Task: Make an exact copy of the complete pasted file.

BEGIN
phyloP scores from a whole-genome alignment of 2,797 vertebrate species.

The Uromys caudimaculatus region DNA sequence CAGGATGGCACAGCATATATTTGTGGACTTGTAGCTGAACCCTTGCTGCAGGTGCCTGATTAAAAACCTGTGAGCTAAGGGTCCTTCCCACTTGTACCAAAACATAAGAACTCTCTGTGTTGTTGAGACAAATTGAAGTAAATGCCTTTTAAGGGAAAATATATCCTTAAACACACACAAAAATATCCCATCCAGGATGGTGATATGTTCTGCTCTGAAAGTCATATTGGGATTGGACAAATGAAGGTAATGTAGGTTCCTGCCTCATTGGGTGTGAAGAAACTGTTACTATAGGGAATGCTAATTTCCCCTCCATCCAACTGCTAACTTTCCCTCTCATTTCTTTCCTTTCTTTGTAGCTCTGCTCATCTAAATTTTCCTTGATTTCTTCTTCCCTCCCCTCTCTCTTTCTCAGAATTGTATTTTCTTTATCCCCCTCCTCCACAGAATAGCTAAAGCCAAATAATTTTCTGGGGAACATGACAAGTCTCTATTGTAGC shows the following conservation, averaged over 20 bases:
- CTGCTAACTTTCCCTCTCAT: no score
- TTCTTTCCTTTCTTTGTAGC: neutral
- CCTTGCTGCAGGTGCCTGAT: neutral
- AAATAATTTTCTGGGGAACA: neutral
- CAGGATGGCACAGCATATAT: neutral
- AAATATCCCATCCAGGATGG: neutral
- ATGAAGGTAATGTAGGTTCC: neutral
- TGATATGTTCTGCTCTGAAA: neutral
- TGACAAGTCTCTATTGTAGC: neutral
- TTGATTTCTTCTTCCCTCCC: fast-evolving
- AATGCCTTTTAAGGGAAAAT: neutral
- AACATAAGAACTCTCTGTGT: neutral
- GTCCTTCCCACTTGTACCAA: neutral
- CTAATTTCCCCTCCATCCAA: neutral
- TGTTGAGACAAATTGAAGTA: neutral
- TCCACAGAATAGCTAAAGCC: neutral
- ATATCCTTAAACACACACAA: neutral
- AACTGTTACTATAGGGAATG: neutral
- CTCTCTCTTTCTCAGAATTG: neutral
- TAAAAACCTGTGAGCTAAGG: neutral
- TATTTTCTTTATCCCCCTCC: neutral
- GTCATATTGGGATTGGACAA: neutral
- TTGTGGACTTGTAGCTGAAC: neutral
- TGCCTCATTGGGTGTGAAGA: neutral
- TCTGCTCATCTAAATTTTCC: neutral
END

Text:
phyloP scores from a whole-genome alignment of 2,797 vertebrate species.

The Uromys caudimaculatus region DNA sequence CAGGATGGCACAGCATATATTTGTGGACTTGTAGCTGAACCCTTGCTGCAGGTGCCTGATTAAAAACCTGTGAGCTAAGGGTCCTTCCCACTTGTACCAAAACATAAGAACTCTCTGTGTTGTTGAGACAAATTGAAGTAAATGCCTTTTAAGGGAAAATATATCCTTAAACACACACAAAAATATCCCATCCAGGATGGTGATATGTTCTGCTCTGAAAGTCATATTGGGATTGGACAAATGAAGGTAATGTAGGTTCCTGCCTCATTGGGTGTGAAGAAACTGTTACTATAGGGAATGCTAATTTCCCCTCCATCCAACTGCTAACTTTCCCTCTCATTTCTTTCCTTTCTTTGTAGCTCTGCTCATCTAAATTTTCCTTGATTTCTTCTTCCCTCCCCTCTCTCTTTCTCAGAATTGTATTTTCTTTATCCCCCTCCTCCACAGAATAGCTAAAGCCAAATAATTTTCTGGGGAACATGACAAGTCTCTATTGTAGC shows the following conservation, averaged over 20 bases:
- CTGCTAACTTTCCCTCTCAT: no score
- TTCTTTCCTTTCTTTGTAGC: neutral
- CCTTGCTGCAGGTGCCTGAT: neutral
- AAATAATTTTCTGGGGAACA: neutral
- CAGGATGGCACAGCATATAT: neutral
- AAATATCCCATCCAGGATGG: neutral
- ATGAAGGTAATGTAGGTTCC: neutral
- TGATATGTTCTGCTCTGAAA: neutral
- TGACAAGTCTCTATTGTAGC: neutral
- TTGATTTCTTCTTCCCTCCC: fast-evolving
- AATGCCTTTTAAGGGAAAAT: neutral
- AACATAAGAACTCTCTGTGT: neutral
- GTCCTTCCCACTTGTACCAA: neutral
- CTAATTTCCCCTCCATCCAA: neutral
- TGTTGAGACAAATTGAAGTA: neutral
- TCCACAGAATAGCTAAAGCC: neutral
- ATATCCTTAAACACACACAA: neutral
- AACTGTTACTATAGGGAATG: neutral
- CTCTCTCTTTCTCAGAATTG: neutral
- TAAAAACCTGTGAGCTAAGG: neutral
- TATTTTCTTTATCCCCCTCC: neutral
- GTCATATTGGGATTGGACAA: neutral
- TTGTGGACTTGTAGCTGAAC: neutral
- TGCCTCATTGGGTGTGAAGA: neutral
- TCTGCTCATCTAAATTTTCC: neutral